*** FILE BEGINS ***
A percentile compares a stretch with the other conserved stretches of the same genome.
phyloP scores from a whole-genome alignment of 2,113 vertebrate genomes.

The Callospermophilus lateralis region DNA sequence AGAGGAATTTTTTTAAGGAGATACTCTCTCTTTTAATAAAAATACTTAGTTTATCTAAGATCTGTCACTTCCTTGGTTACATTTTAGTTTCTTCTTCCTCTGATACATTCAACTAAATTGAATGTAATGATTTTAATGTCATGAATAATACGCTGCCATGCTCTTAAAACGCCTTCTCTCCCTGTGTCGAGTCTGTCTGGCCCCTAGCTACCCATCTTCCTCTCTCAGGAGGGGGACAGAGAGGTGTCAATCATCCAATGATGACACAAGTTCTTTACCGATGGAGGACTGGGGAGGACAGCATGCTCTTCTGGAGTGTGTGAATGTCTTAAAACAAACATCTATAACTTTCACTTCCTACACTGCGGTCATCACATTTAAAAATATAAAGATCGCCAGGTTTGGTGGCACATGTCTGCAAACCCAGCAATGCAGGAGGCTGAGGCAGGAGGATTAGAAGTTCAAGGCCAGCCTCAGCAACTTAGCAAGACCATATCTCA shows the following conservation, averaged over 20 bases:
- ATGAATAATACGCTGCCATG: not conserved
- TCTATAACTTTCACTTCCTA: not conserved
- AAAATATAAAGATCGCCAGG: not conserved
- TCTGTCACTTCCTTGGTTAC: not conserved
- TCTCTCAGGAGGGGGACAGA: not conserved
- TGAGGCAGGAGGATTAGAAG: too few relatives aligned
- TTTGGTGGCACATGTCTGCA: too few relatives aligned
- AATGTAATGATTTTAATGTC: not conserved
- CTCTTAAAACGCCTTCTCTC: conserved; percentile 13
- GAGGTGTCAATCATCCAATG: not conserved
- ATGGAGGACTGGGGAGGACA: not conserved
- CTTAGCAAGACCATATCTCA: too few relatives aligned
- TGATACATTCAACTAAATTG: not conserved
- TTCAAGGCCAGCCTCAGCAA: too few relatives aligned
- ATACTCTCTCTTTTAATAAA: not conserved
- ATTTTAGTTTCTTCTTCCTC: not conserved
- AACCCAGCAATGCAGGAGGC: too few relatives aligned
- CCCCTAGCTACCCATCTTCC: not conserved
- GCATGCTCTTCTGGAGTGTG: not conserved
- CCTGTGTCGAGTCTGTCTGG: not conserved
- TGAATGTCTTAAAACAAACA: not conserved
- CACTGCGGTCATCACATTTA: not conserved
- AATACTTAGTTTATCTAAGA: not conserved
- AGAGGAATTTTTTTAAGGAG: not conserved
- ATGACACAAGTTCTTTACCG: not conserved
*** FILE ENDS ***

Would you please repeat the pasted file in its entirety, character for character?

A percentile compares a stretch with the other conserved stretches of the same genome.
phyloP scores from a whole-genome alignment of 2,113 vertebrate genomes.

The Callospermophilus lateralis region DNA sequence AGAGGAATTTTTTTAAGGAGATACTCTCTCTTTTAATAAAAATACTTAGTTTATCTAAGATCTGTCACTTCCTTGGTTACATTTTAGTTTCTTCTTCCTCTGATACATTCAACTAAATTGAATGTAATGATTTTAATGTCATGAATAATACGCTGCCATGCTCTTAAAACGCCTTCTCTCCCTGTGTCGAGTCTGTCTGGCCCCTAGCTACCCATCTTCCTCTCTCAGGAGGGGGACAGAGAGGTGTCAATCATCCAATGATGACACAAGTTCTTTACCGATGGAGGACTGGGGAGGACAGCATGCTCTTCTGGAGTGTGTGAATGTCTTAAAACAAACATCTATAACTTTCACTTCCTACACTGCGGTCATCACATTTAAAAATATAAAGATCGCCAGGTTTGGTGGCACATGTCTGCAAACCCAGCAATGCAGGAGGCTGAGGCAGGAGGATTAGAAGTTCAAGGCCAGCCTCAGCAACTTAGCAAGACCATATCTCA shows the following conservation, averaged over 20 bases:
- ATGAATAATACGCTGCCATG: not conserved
- TCTATAACTTTCACTTCCTA: not conserved
- AAAATATAAAGATCGCCAGG: not conserved
- TCTGTCACTTCCTTGGTTAC: not conserved
- TCTCTCAGGAGGGGGACAGA: not conserved
- TGAGGCAGGAGGATTAGAAG: too few relatives aligned
- TTTGGTGGCACATGTCTGCA: too few relatives aligned
- AATGTAATGATTTTAATGTC: not conserved
- CTCTTAAAACGCCTTCTCTC: conserved; percentile 13
- GAGGTGTCAATCATCCAATG: not conserved
- ATGGAGGACTGGGGAGGACA: not conserved
- CTTAGCAAGACCATATCTCA: too few relatives aligned
- TGATACATTCAACTAAATTG: not conserved
- TTCAAGGCCAGCCTCAGCAA: too few relatives aligned
- ATACTCTCTCTTTTAATAAA: not conserved
- ATTTTAGTTTCTTCTTCCTC: not conserved
- AACCCAGCAATGCAGGAGGC: too few relatives aligned
- CCCCTAGCTACCCATCTTCC: not conserved
- GCATGCTCTTCTGGAGTGTG: not conserved
- CCTGTGTCGAGTCTGTCTGG: not conserved
- TGAATGTCTTAAAACAAACA: not conserved
- CACTGCGGTCATCACATTTA: not conserved
- AATACTTAGTTTATCTAAGA: not conserved
- AGAGGAATTTTTTTAAGGAG: not conserved
- ATGACACAAGTTCTTTACCG: not conserved